This video is a little more of a project for you, if you’re a beginning guitar player.

In order to be able to play with other people (really, in order to be able to play at all) you need to be able to play a simple rhythm, keep some time, and maybe play a little lead over it…

I talk a lot about counting, and I hear from a lot of students that they have trouble counting when it comes to single note lines – so this line is really easy and should be straightforward for counting.

You NEED to be able to do this. If you cannot, work on your skills until you can, and you’ll be setup for much more progress down the line. If you can do this already, that’s GREAT!

The “Blues In A” and “A Minor Blues Scale” video I mentioned in that video is at

Also, if this is where you’re at, and you want to improve your skills, you might want to consider my Beginning Blues Guitar course.

    21 replies to "A Beginning Blues “Project” For You"

    • Ed Beck

      If I don’t have a looper, could I just use a jam track in A, or does that defeat the purpose of counting the rhythm?

    • Larry

      Griff you are the best online guitar teacher by far. From your free lessons and blogs I learn more practical “down to earth” skills than anywhere. I’m sorry but I dislike all those other guys who promise Guitar “Secrets”, “Tricks”, etc, etc and just don’t deliver the skills. I struggle with timming, rhythm, chords, and all thing guitar and music. I have quit trying many times over the last 50 years but you give me hope. Thank you for sharing your knowledge with us. I can see you enjoy helping others and pour your heart and soul into it. And a big THANK YOU. 🙂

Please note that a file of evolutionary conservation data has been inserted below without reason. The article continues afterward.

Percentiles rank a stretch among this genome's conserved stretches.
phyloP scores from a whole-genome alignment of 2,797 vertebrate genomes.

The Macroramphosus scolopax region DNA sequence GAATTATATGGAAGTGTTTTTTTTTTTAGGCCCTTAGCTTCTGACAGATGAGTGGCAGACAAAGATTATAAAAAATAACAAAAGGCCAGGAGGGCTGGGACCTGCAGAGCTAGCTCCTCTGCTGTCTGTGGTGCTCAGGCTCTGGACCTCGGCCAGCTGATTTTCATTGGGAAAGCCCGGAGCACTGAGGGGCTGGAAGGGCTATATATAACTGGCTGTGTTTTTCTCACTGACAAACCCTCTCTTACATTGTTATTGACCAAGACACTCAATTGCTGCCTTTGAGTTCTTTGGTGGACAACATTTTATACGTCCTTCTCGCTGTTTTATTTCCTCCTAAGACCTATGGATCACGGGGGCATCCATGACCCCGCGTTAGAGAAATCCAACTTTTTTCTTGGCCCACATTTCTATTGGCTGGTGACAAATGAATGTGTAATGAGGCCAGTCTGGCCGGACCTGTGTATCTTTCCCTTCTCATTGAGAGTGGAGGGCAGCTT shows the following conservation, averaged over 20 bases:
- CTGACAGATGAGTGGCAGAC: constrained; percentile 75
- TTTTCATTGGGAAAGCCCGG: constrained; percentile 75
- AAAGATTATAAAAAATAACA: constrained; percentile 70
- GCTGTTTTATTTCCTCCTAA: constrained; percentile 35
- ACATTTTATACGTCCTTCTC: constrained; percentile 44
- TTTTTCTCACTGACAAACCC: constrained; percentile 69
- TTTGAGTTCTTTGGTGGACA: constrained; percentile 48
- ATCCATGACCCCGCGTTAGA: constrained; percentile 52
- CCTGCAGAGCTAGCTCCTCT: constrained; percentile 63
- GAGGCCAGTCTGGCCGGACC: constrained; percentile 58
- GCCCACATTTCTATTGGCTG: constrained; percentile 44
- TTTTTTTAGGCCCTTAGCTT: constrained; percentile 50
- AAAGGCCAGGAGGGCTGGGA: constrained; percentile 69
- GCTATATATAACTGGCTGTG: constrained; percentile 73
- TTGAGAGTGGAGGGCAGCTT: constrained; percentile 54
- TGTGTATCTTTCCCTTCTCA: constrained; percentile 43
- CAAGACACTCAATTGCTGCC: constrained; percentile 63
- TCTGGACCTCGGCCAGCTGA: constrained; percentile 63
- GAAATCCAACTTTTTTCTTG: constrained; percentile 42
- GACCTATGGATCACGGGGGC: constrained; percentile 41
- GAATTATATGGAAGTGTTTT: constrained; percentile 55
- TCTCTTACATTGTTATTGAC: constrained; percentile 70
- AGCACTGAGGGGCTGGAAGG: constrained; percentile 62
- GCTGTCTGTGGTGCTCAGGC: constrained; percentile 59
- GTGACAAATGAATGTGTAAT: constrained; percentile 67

• Robert


        • Robert

          Same boat Larry

    • Jeff Hershberger

      Thanks Griff. Been struggling with soloing still and this helps. BTW nice McCarty, that top is gorgeous.

    • mike Hoffman

      Great. I’ve been looking for a starting point…. even though I know all of this, I want to start at the beginning with discipline. And, the looper tutorial was great too! I know they are simple, but I learn best when even the obvious is pointed out to me.

    • Alexander Aliganga

      Great lesson Griff, although this lesson is for beginners it’s always good to review and get the basics down.
      Thank you Griff
      PS hope to see you play your 69 Fenders soon in one of these lessons.

    • dan gillard

      Hey Griff, Big Dan here from Michigan. I’d like to be your ad exec. for a moment and tell all you beginners out there that this the place to learn the Blues. His manual Blues Guitar Unleashed is my “Bible”. I’ve been with BGU for 10 years now, and went from a raw no nothing player, to a band player. (church & blues). Great teacher and his manuals are well illustrated. Thank you Griff!.

    • Pete

      why 66 bpm? curious

      • benj1707

        He comments that you shouldn’t play this slower than 60. So 60 +10%= 66. It’s just a number…possibly a starting point. If you can do this easily go for it!

    • Jeffrey